The Fishers were famous for their philanthropy. They gave boatloads of money to Catholic charities, schools, and churches, and donated works of art to the Detroit Institute of Arts. The Bertha (Fred’s wife, also known as “Dollie”) Fisher Home for Aged Poor on the city’s northwest side is no longer in operation, but the St. Vincent and Sarah Fisher Center, which provides educational assistance, is still open. There are also wings named after the Fishers at Providence and Harper hospitals.

The seven brothers also constructed a nearly 40,000-square-foot house in 1925 for Bishop Gallagher on Wellesley Drive in Palmer Woods, a home later owned by Piston John Salley.

Although Charles and Fred started Fisher Body, Michael Fisher says they welcomed their younger brothers to the firm with an egalitarian spirit.

“They gave them equal shares,” he says. “They didn’t say, ‘You’re the little brother, we started the company, so you don’t get as much.’ It just shows you the love they had for each other and their strong sense of family.”

Affluent as they were, the Fishers didn’t flaunt it, Fisher adds.

“On any given day, you could go down to the New Center area and run into one of the Fisher brothers, but you didn’t know them from the next guy. They certainly could afford chauffeurs, but they drove themselves to work. They didn’t lead the splashy lifestyles of some of the other auto barons of the day.”

Except for Lawrence, the fourth-born brother. There weren’t exactly “seven brides for seven brothers,” because Lawrence got hitched late in life, and the union was brief. His siblings may have been reserved, but Lawrence, who also headed Cadillac Motors, was a different breed. He hired C. Howard Crane, better known as an architect of ornate theaters — including Detroit’s Fox Theatre — to build his luxurious Mediterranean-style home on Lenox, overlooking the riverfront.

“He was the flamboyant, loud one,” Esslinger says. “He had Hollywood stars there all the time, like Greta Garbo and Jean Harlow. He had every kind of Cadillac you could think of, and he would paint the Cadillacs to match his suit for the week. He also owned peacocks and tortoises. He was quite a wild guy.” Lawrence’s east-side mansion is now the Bhaktivedanta Cultural Center belonging to the Hare Krishna group.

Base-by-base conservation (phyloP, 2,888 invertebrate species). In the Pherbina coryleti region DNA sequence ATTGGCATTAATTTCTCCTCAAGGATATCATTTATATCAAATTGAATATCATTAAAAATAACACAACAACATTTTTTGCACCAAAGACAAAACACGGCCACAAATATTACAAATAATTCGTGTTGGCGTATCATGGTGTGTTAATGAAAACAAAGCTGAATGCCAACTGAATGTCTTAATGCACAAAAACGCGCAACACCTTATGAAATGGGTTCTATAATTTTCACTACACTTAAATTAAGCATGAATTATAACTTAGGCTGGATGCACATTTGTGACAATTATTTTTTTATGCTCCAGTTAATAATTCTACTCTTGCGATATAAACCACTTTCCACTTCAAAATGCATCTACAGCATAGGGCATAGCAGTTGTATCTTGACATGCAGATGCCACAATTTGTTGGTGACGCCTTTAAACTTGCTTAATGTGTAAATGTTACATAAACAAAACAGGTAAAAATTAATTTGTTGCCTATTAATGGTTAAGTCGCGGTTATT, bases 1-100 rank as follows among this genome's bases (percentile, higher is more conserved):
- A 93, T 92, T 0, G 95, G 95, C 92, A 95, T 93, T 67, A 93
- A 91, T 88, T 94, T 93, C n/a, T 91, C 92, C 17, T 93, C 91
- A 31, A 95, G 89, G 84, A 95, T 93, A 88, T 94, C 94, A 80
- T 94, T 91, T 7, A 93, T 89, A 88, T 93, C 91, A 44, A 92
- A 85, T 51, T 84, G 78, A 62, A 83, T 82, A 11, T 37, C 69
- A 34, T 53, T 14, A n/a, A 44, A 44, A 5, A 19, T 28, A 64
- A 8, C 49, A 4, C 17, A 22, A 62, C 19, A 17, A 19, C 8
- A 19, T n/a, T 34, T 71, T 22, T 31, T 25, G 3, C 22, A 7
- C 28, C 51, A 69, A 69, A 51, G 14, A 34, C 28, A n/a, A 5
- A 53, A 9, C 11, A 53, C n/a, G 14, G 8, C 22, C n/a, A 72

Although Charles and Sarah kept a relatively low profile, they still enjoyed the good life. In addition to their Detroit manor, they owned a winter home, “Five Across,” in Golden Beach, Fla.; Dixiana Farm, outside Lexington, Ky., where Thoroughbreds were raised; a summer home on Grosse Ile; and several yachts, including the 153-foot Saramar III. They also traveled extensively, particularly to Europe. They were good friends with their next-door neighbors, the Briggses, and two of the Fisher boys married two of the Briggs girls.

From the living room, a look at the library, which is also used today as an entertainment room. Originally, it was the billiards room, but Sarah Fisher relocated it to the basement. The leaded-glass doors are Art Deco in style. The trompe l’oeil ceiling appears to be a tapestry, but is actually hand-stenciled wood.


All six of Charles and Sarah’s children are dead. The last to survive, Mary, who died in 2007, lived on the family’s Kentucky farm but made trips to Detroit to care for her mother in the 1970s. With her resources, Sarah could have moved anywhere, but she chose to remain on Boston Boulevard. It was she, not her husband, who picked George Mason as the home’s architect, and she worked closely with him. “All the Fisher women chose the architects,” Esslinger says. “The husbands didn’t have much say. Sarah really loved this house; this is what she created.”

Toward the end of her life, Sarah attended Mass in her home when she could no longer make it to the nearby Cathedral of the Most Blessed Sacrament, Esslinger says. “A priest would come, and the archdiocese would send someone to play the organ.”
Sarah died of natural causes in her bedroom, but those who live and work in the Fisher estate say they’ve felt Sarah’s presence.

The household chef, Jackie Anderer, says she feels Sarah in a corner of the basement pub. Esslinger has sensed her spirit on the stairway. “As I walk up the stairs, sometimes I feel someone brush past me,” he says. And Fisher has his own eerie stories.

“From the very first day I moved here, I could feel something, and see a shadow, as I looked down the stairs that lead to the basement. Every time I walked past the stairs, I felt someone was down there, but not in a scary way. I even put a lamp on a timer that stays on all night. I’ve also felt a very strong presence in my bedroom.”

The specter has been noted by still others. “I had a friend who did all of my Christmas decorating,” Fisher says. “He was a night owl, and he said he saw something on the stairs in the middle of the night.”

If that spirit is Sarah’s, no one in the home is frightened of her, least of all the owner. It’s as though she is benevolently watching over the restoration of her former home.

“Anything I’ve ever felt was calm, peaceful, and friendly,” Fisher says. “Whoever or whatever is here likes it and appears to be happy with what we’re doing to the house.”



In the early years of the 20th century, some of Detroit’s grandest homes were built in the Boston-Edison district. These select six, all on Boston Boulevard, were designed for titans of business and industry, but cultural and entertainment giants also inhabited the gracious manors.


Built for Sebastian Spering Kresge, founder of the five-and-dime empire S.S. Kresge Corp. (later Kmart), this Mediterranean villa-style mansion with white-stucco exterior was built in 1914 by the Cleveland architectural firm Meade and Hamilton.